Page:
A couple of quick points about lighting that applies to all photography. Direct light is harsh and produces heavy sharp shadows. I think that it is safe to say that in all minimalist food photography this is a bad thing so we need to soften the light. This applies to both natural and artificial light. With expensive off camera flashes a small diffuser that fits over the bulb is usually enough. In the case of smaller cameras with built in flashes a little ingenuity goes a long way. If the flash can be covered with a piece of semi transparent clear plastic or even a piece of greaseproof paper results can be improved dramatically. The worse light source for photography is the small built in flash units on cheaper cameras. As for natural light, direct sunlight is to be avoided which is why a North or south facing window is best. If direct sunlight is the only option then a semi transparent plastic shower curtain attached to a frame of plastic piping makes for a great diffuser.
Of course the process does not end with pressing the shutter. Once the session is finished, or even during the session, the images are uploaded to a computer and edited. Usually the editing consists of little more than a bit of sharpening, a slight color correction or a minor crop. It is possible to use the computer for just these technical chores but, with a little imagination, the computer, can become a creative tool in it’s own right. A minimalist approach to photography requires an awareness of what is essential to the image and what is incidental. It is often possible to lose information by increasing the exposure at this stage, often an increase of two thirds to a full stop can really make an image pop. Part of the reason that this is so effective is because it makes dull and off whites bright. This effect is often used in fashion photography but works equally well with food.
Technique and Eye
There is no great mystery regarding what makes for great minimalist food photography. The best advice, as with all types of photography, is to find images that you like which were taken by others, see which techniques were applied, then practice. Hopefully a combination of good technique and a practiced eye will produce something unique. The following techniques work well for me: diffuse natural light from behind the subject and fill flash to fully illuminate the subject; a low point of view, get close to the same level as the food; blur the background and aim for a small depth of field; on the computer, sharpen the image a little, crop and color correct if required. Above all, experiment and have fun. One day I may be practicing and writing about a technique that you have discovered.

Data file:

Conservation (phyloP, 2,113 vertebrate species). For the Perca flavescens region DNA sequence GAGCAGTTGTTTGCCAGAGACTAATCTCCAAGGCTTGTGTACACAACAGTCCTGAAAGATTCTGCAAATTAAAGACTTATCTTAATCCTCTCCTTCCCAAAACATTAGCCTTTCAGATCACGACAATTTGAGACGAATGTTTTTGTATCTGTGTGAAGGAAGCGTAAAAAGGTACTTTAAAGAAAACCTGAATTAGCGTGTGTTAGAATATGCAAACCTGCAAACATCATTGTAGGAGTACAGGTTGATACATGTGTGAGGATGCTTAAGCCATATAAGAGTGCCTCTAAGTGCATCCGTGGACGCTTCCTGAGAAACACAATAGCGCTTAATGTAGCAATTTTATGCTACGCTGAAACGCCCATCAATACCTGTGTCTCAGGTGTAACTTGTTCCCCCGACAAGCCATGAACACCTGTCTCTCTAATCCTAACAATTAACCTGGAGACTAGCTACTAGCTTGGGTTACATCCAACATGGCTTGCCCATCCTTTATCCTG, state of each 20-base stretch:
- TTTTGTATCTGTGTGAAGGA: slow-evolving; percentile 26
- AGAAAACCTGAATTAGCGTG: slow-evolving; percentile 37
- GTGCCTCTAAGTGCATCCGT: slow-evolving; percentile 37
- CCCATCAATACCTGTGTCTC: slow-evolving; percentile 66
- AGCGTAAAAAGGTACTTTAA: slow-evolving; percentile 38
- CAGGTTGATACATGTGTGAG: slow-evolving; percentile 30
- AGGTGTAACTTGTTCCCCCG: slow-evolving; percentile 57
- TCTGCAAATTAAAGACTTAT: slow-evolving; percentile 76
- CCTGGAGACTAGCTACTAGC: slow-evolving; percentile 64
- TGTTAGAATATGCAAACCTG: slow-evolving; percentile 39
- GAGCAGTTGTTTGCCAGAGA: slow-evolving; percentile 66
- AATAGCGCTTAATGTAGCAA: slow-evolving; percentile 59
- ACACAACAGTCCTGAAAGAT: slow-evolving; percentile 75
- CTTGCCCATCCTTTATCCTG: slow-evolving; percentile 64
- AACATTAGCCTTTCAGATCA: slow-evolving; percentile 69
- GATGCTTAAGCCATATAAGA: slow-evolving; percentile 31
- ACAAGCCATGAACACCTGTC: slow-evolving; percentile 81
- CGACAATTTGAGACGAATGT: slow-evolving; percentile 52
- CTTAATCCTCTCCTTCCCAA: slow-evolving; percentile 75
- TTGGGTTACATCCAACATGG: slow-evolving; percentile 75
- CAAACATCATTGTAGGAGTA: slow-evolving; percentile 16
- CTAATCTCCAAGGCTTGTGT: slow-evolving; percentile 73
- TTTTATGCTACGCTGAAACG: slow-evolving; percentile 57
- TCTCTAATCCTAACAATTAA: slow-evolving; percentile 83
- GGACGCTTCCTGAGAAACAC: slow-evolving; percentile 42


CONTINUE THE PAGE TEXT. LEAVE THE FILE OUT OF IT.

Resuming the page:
About the Author
For Further Training on Food Photography:
This recent guide is packed full of tips, techniques, and advice to help you get started or refine your skills at producing photos that bring out the best of any given dish. There is currently a 50% discount for Black Friday. Simply use the code TFP50 at checkout:
Found here: Tasty Food Photography Guide
Posted: 27 Nov 2013 02:42 PM PST
Winter weather has arrived just in time for the holidays, and with it comes the annual slew of snow pictures. You’d think that the blankets of white, the pastoral countryside, the creative snowmen, and the kids and pets frolicking about would give our Facebook feeds a variety of photo subjects. Instead, most snow pictures are taken right from a window or doorway without much creativity, serving only as proof that there was a storm. And one Colorado news anchor has had it with seeing these boring pictures of snow-covered patio furniture:
It’s understandable that pictures of decks and backyards are so commonplace. Convenience wins. After all, it’s cold outside. Why bundle up and trudge through a foot of snow to set up a shot?
In his rant, Kyle Clark of 9NEWS tells you why. The world is a beautiful place full of interesting things and people to photograph. Taking the easy way out does not do the winter justice. He wants you to get out there and get in the spirit of the season. Photograph your family, your dog, ice crystals, action shots–anything but your dormant tables and frozen chairs.
So this winter, be creative. Don’t bore your local news station and Facebook friends with the usual snow day fodder. Show them what you’ve got!
“If we asked you for pictures of springtime, would you really send us a photo of your skis in a closet? No! It’s depressing.”
Go to full article: Reporter Rants About Boring Snow Pictures, Offers Some Tips (Video)
Posted: 27 Nov 2013 10:58 AM PST
Photograph what you love. This advice has been repeated by famous photographers everywhere. And for some, photographing a passion turns into a successful and rewarding career. Sven Martin, who is passionate about cycling, turned his love of mountain biking into his job. Get a behind-the-scenes look from his perspective at Crankworx 2013:
Crankworx is an annual mountain bike festival in Whistler, British Columbia. The celebration started in 2004 and has grown to include concerts, parties, and a multitude of freeride competitions for the most daring of mountain bikers. Non-stop action, tough terrain, and throngs of spectators create a difficult scenario for the event’s photographers. Martin has been shooting the festival since its inception. He’s put in the time and money needed to break into this niche. Yet he’s kind enough to pass on some of his knowledge to camera-toting newcomers.
As much as he enjoys his job, Martin acknowledges its taxing nature. In addition to months of travel, photographing high-speed action such as mountain biking calls for tireless work, quick thinking, and dependable gear. Taking a break or choosing the wrong lens means he could miss the perfect frame. He must always be watching and anticipating the bikers’ next moves.
Sven Martin never imagined his fondness for the travel and camaraderie of mountain biking would define his career. But his devotion to photographing what he loves has helped him pave his own path.
Go to full article: Photographing Fast-Moving Freestyle Bike Photography (Video)